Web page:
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Confidence on Wall Street wanes; markets prepare for RBA

Market participants are starting to behave a little panicky.

Wall Street continues its sell-off

Market participants are starting to behave a little panicky. The short-term downtrend continued in Wall Street equities to begin the week; and naturally, so do the short-term uptrend in government bonds. Oftentimes its hard to see the proverbial trees through the forest in financial markets. And this stands out as potentially one of those instances. Largely, this is because if one looks at the price-action currently, almost all outward appearances suggest traders are preparing for a marked-global economic slow-down. How rational this impulse happens to be, it remains to be seen. Nevertheless, its hard to argue it isn’t happening, and worth entertaining as a possibility.

Markets getting noisier

It could be so there’s more noise than substance in the recent run lower in global stocks. Perhaps this something of the flipside of what we got in the first four-months of the year when markets were silent, stable and generally optimistic. After all, most in the know would acknowledge there was a lot of momentum-chasing driving the market to begin the year. The current dynamic could simply be the reverse of that: another example of irrational behaviour in markets. Whatever the fundamentals happen to behind this sell-off, for market participants, it pays to stand to attention, because fear is beginning to feed upon itself.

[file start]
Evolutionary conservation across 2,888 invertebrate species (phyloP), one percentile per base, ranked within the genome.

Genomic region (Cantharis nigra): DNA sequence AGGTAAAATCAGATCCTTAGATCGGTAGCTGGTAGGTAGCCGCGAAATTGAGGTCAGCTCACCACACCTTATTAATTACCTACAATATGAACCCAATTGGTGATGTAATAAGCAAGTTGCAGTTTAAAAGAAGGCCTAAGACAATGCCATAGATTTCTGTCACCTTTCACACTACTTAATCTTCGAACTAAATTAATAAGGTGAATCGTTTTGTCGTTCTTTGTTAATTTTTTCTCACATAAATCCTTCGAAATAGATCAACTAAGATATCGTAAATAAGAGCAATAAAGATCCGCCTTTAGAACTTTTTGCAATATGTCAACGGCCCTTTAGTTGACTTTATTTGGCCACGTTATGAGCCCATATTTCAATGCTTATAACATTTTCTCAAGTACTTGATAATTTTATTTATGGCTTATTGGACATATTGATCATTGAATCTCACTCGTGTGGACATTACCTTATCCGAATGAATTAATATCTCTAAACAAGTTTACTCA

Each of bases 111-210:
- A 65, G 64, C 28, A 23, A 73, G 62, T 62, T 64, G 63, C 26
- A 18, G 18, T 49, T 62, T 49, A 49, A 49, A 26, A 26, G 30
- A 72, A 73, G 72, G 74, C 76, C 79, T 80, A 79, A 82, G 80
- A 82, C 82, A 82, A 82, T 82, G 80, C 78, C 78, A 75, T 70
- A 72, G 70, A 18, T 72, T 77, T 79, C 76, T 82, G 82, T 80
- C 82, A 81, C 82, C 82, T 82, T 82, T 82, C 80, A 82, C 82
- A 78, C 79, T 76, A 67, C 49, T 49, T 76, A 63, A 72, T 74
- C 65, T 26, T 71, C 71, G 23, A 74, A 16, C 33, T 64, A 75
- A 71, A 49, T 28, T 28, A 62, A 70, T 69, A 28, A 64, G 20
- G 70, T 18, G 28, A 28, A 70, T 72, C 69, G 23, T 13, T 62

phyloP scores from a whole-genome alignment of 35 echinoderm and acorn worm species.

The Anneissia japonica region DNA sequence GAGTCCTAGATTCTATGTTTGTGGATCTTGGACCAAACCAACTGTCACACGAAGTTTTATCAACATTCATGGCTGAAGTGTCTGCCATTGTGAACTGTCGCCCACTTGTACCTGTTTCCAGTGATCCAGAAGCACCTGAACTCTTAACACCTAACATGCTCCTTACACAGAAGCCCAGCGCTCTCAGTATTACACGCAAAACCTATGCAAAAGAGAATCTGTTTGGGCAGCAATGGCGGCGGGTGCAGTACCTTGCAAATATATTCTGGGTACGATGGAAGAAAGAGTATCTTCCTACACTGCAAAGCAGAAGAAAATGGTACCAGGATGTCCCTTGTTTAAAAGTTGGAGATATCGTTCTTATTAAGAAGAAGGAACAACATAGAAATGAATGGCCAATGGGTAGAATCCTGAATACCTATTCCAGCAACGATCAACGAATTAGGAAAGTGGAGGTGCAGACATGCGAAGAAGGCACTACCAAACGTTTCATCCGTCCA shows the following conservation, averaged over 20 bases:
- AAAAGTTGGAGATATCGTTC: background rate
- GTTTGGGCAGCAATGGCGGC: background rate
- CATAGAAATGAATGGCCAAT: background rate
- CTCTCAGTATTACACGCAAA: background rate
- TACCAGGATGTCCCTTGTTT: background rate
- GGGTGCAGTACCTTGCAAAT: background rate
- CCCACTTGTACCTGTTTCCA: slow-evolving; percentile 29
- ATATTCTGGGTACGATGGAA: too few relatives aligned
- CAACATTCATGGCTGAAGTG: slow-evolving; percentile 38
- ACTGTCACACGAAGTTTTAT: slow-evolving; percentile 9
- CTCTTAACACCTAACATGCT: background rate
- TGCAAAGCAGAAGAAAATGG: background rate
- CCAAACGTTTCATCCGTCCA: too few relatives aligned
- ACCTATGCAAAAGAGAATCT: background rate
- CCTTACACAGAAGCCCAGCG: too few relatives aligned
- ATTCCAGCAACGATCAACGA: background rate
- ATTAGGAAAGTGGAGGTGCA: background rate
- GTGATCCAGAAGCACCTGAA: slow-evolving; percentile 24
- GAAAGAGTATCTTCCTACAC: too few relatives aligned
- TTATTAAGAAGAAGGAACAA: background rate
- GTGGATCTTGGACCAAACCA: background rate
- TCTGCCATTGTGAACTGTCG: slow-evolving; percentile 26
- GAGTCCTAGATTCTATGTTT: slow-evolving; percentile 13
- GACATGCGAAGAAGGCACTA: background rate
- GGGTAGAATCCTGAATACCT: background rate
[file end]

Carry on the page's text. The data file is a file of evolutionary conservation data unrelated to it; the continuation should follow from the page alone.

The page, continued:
Fed to cut aggressively, according to traders

Arguably, the most telling feature of market-action presently is what is being implied about US growth, and the necessary policy approach from the US Federal Reserve. Traders are pricing in an over 80% chance the US Federal Reserve will cut interest rates in in July. Such a move would be an extraordinary pivot from the Fed, away from what is currently an avowed “patient” and neutral policy stance. At its core, markets are betting that the escalation of the trade-war, as well as the new trade-spat with the US and Mexico, is going to create a major economic slowdown – if not a recession.

Stock-off, bonds-up, gold-up

Again, using the “R-word” must come with the caveat that market-dynamics right now could be completely off-course. Irrespective, it pays to at least heed the warning, and follow what the prices are saying. Fundamentally, traders seem to be betting that higher trader barriers will have a material impact on US corporate earnings. Government bonds – the US 10 Year note rallied 5 basis points last night – have been bought-up, in anticipation of slower growth and lower interest rates. And interestingly, the tumble in US Treasury yields has sent the USD plunging, boosting the EUR, gold prices, and even our AUD.

The devil in the detail